Spring 2019 Bird News

Winter is over, the days are lengthening, and the Northern Hemisphere migrants are starting to arrive.

The beach is a dynamic place and winter storms have helped reshape it. At the northern end the creek has eaten into the bank by Dacre’s Cottage and removed areas that Variable Oystercatchers have bred in, but a new spit has started to form at its mouth. New shell deposits are forming offshore as the beach continues to encroach seawards. A late winter storm removed a lot of sand from the beach between the two creeks and has degraded nesting habitat for New Zealand Dotterel by increasing the likelihood of nests being swept away during summer storms.

NZ Dotterel nest

NZ Dotterel nest

The dotterels lay eggs just above the high tide mark and their nests are vulnerable to storms, particularly when the beach profile has been lowered. In the past two breeding seasons we have managed to produce only two dotterel chicks from the Okura shell spit (at the bottom of the Okura River Road), Karepiro Beach, and the cheniers at Stillwater. While predation by dogs has been implicated in the failure of some nests, most were destroyed over the Christmas and New Year period by king tides coinciding with summer storms.

Dotterel chick

Unfortunately, the replacement nests were also washed away three weeks later when another storm arrived. For the first time in twelve years there were no oystercatcher chicks raised at any of the three sites during the 2018/19 breeding season. In the longer term we are going to remove weed cover on the dunes and cheniers to try and encourage the dotterels and oystercatchers to nest higher up. At present there is too much vegetation for the birds to have a 360 degree view, so they won’t nest there.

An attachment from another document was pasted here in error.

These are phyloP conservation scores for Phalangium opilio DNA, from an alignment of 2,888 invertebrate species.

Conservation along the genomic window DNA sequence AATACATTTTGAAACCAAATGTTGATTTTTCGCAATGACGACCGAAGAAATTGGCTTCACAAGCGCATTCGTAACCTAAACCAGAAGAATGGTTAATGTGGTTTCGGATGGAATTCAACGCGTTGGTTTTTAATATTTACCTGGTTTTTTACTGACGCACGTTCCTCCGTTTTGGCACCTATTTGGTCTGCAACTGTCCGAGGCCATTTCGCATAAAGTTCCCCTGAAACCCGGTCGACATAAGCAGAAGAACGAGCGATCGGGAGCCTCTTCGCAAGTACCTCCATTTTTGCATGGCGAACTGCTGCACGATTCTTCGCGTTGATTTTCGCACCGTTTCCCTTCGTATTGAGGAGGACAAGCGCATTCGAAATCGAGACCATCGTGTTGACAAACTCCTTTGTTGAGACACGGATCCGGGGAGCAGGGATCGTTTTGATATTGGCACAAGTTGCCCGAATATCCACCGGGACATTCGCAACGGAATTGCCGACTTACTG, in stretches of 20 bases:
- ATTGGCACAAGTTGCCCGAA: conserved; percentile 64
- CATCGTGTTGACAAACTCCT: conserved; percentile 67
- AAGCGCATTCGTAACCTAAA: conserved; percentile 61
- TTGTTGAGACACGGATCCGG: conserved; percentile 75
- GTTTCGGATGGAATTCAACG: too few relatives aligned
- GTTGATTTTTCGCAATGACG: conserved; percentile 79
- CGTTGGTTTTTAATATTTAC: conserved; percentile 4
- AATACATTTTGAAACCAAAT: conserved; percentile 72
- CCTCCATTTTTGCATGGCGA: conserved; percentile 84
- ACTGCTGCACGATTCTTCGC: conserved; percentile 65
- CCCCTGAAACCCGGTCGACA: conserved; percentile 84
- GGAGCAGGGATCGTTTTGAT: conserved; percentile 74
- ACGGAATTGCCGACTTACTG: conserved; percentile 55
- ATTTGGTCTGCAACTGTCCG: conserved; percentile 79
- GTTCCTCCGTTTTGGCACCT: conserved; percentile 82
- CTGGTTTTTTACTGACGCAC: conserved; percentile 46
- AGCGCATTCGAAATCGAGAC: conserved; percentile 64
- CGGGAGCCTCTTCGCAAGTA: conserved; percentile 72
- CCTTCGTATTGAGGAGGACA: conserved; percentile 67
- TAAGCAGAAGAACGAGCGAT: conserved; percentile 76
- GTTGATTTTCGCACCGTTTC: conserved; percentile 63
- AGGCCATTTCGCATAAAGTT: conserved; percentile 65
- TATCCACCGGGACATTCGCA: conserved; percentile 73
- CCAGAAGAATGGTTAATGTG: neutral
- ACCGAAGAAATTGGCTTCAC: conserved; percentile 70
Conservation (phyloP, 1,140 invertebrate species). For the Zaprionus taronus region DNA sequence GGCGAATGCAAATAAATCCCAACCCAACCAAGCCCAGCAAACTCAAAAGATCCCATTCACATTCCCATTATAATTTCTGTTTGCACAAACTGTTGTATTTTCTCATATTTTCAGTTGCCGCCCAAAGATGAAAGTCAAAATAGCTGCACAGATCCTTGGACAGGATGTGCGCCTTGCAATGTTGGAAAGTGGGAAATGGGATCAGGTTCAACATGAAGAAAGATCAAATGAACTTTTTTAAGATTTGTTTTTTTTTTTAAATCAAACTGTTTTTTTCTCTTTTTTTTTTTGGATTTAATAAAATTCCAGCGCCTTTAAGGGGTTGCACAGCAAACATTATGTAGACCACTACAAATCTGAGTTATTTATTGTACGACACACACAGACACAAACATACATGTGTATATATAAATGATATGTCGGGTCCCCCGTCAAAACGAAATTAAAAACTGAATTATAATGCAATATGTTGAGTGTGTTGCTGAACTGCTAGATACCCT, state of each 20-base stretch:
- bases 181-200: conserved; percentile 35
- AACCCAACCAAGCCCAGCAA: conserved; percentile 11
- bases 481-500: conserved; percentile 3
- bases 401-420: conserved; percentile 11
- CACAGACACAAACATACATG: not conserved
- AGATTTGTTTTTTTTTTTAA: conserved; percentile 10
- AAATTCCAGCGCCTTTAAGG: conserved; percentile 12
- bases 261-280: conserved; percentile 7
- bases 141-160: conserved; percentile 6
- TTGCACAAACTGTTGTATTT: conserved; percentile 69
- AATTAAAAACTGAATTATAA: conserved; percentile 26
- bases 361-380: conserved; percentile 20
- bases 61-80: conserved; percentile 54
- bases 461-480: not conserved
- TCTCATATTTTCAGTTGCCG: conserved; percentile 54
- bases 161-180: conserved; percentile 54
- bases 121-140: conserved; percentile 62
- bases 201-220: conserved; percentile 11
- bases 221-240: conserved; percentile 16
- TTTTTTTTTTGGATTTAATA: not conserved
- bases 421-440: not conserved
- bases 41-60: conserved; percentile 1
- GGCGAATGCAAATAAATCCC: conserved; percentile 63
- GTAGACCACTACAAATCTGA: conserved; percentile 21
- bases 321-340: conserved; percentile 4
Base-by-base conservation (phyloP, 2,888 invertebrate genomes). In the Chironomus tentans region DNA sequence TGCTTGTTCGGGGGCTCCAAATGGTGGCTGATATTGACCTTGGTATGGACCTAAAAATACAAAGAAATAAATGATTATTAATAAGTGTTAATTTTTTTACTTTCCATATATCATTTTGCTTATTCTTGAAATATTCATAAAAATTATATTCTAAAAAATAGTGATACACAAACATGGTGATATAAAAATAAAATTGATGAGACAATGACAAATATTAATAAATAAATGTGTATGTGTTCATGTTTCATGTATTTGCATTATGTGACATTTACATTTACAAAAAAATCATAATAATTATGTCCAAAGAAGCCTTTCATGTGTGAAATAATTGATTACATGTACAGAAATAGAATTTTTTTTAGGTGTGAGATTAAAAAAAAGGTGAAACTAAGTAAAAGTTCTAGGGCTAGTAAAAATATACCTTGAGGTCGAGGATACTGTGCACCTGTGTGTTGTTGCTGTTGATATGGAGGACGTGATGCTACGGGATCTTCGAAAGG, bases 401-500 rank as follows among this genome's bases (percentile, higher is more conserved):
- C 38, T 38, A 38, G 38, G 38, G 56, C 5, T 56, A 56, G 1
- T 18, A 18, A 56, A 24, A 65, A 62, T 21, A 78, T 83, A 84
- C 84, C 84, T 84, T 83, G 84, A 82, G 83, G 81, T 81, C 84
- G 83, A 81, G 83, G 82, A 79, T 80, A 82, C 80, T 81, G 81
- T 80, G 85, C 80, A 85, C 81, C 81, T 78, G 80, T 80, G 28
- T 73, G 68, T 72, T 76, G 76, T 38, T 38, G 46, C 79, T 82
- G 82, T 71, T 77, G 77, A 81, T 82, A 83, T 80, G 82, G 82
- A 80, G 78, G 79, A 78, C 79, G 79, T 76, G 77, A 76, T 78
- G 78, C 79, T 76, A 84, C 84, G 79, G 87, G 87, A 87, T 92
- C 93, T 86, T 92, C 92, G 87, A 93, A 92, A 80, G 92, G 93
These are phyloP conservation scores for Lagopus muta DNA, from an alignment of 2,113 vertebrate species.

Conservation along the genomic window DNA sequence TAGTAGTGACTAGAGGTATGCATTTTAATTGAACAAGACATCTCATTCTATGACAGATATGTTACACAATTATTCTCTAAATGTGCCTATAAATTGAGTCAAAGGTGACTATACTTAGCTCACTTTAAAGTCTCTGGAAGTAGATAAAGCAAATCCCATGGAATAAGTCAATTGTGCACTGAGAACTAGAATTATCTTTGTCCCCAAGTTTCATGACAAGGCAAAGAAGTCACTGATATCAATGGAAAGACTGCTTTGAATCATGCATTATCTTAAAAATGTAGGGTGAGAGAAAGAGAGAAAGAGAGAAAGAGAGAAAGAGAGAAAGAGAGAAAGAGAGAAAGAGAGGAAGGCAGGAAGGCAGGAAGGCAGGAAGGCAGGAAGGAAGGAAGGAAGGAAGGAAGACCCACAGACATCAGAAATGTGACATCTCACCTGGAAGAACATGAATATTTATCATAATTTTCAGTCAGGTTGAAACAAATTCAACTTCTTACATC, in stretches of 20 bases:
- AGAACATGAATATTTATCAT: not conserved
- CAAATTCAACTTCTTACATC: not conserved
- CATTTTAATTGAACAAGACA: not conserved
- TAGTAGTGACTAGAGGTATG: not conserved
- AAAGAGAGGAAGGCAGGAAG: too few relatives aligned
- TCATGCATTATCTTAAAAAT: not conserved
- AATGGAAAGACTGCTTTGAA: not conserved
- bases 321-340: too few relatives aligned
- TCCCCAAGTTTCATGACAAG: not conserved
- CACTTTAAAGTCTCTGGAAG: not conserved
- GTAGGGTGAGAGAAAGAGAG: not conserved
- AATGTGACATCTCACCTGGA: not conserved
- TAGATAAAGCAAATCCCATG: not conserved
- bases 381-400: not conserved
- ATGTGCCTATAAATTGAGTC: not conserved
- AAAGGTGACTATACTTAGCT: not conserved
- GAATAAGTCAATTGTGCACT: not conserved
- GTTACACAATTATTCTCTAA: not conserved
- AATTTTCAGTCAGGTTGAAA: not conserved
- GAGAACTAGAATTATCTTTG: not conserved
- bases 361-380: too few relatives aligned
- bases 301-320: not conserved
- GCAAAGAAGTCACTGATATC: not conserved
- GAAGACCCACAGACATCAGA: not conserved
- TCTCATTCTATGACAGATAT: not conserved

Exciting developments with regard to Karepiro include working on a proposal to council to create a scientific reserve (see draft proposal) which would include managing the 30 000 visitors each year – possibly using boardwalks to keep people off the southern part of the beach at high tide and to minimise damage to the dunes – and providing a viewing hide and educational material. We are also working with the developers to restore the wetlands behind the beach to increase biodiversity and provide habitat for rarer birds and inanga (whitebait) breeding sites. Pest control continues on a regular basis, which included poison pulsing during late winter prior to shorebird breeding. To date 132 mice, 3 Norway rats, 9 ship rats, 2 stoats and 7 weasels have been caught this year.

Winter birds

South Island Pied Oystercatcher

The winter flock of South Island Pied Oystercatchers was well down on numbers this winter, possibly a result of the shellfish die-off and consequent depletion of food resources, with a maximum of 172 birds recorded in April. This is about half the maximum numbers recorded during the previous four years. They also left earlier for their southern breeding grounds, with the main flock gone by the end of August. There are always a small number of non-breeding birds that stay over the summer and there were still 31 feeding and roosting in the area in early October. Winter flocks of New Zealand Dotterels (maximum 12 birds recorded in June), Variable Oystercatcher (37 birds also recorded in June), and Pied Stilt (maximum 32 birds in May) roosted at Karepiro over the winter months. Up to four Banded Dotterels were seen this winter until June when they left for their South Island breeding sites, and 3 Royal Spoonbills were also recorded. This is the second winter that these large and impressive birds have visited and stayed for a while.

Return of the Godwits

Bar-tailed Godwit

A small number of Bar-tailed Godwits (up to six birds) overwintered in the bay and were joined by their returning compatriots in September when 33 birds were recorded at Karepiro. This number had increased to 46 birds by early October. Whether the numbers will increase to the long-term average of 120-150 birds is uncertain if food supplies are limited. A first for Karepiro was a Pacific Golden Plover seen in early October.

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